I am paying Coach Julie. Some people would see this as a disadvantage, but for me it is a definite advantage…by paying for her coaching services and knowledge, I am often reminded of the need to complete my workouts to the best of my abilities so that I truly get what I am paying for.
It requires me to be dedicated and complete my workouts as prescribed.
My training zones have been established for me to use during my training workouts. Power output can also easily be established (now if I just had some extra money laying around for a power meter on my bike…hmmm).
Coach Julie has helped me develop my strengths…swimming and running
She has also helped me improve my weaknesses…cycling and mental toughness
She has helped me find my limits and push past them to become a stronger, faster athlete. As a result, I have passed through that plateau and I am seeing improvements in my training and racing 🙂
Having a customized coach is the right thing to do. When it comes to race day execution, the customized coaching has never let me down.
There are probably many other reasons that I have forgotten to mention, but the most important point…EVERY ATHLETE should hire a knowledgable and reputable coach to customize their training plan and help them meet their goals!!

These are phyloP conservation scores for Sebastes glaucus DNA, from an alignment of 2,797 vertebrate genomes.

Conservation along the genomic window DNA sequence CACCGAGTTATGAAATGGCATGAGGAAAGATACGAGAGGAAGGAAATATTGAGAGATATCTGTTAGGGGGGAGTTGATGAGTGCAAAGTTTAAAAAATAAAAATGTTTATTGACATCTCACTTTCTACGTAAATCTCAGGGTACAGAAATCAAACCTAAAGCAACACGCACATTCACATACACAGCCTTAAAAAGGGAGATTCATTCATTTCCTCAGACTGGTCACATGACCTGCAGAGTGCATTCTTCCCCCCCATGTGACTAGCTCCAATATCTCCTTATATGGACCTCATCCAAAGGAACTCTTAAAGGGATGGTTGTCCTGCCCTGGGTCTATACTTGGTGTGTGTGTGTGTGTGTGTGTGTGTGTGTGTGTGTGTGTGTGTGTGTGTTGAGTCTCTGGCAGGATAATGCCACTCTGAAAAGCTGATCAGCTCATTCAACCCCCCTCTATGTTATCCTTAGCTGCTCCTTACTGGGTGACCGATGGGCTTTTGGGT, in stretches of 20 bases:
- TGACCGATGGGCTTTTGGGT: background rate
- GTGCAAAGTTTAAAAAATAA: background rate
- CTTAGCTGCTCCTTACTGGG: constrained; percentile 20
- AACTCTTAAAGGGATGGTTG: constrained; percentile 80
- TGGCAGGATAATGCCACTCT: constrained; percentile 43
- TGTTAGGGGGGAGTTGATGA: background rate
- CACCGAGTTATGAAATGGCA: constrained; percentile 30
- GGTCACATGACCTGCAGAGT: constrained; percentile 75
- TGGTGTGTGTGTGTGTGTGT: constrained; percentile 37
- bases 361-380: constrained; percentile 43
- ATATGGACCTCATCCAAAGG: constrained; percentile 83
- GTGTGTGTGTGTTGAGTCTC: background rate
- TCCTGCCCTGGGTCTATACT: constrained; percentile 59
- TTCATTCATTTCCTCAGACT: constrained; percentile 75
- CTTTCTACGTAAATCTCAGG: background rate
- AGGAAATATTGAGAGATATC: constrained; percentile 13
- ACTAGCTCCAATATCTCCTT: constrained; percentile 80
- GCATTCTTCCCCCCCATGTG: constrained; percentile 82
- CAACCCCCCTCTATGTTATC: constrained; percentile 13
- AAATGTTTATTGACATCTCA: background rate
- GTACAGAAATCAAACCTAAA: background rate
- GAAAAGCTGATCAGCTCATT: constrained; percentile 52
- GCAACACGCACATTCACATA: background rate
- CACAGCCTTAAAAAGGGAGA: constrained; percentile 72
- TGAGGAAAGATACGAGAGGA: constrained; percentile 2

This last Sunday I raced Ironman Kansas 70.3 making this event my 5th 70.3 mile triathlon race finish. Ironman Kansas 70.3 was my first Half Ironman distance event on June 7, 2010, which I finished with a time of 6:46:24…It was time to go back and see just how far I’ve come in my training over the last 3 years.
Since then, I have completed Ironman Branson 70.3 in September of 2010 and Chisago Lakes Triathlon Half Distance in July of 2011 and 2012. I have gotten slightly faster in each discipline of the 70.3 mile distance (although it doesn’t look like it on the run below…bad run day). I set a new PR for the 70.3 mile distance on July 22, 2012 at Chisago Lakes Triathlon Half Distance with at time of 6:32:44.
Going into Ironman Kansas 70.3 this year, I knew I was feeling really good (both physically and mentally), but I had no idea that I was about to SHATTER my previous PR!!
We arrived in Lawrence, Kansas on Friday evening and went straight to athlete check-in before they closed for the day. We then went back to the hotel and checked in, unloaded our car and went to find some dinner, before calling it an early night to get some “good sleep” as Coach Julie calls it 🙂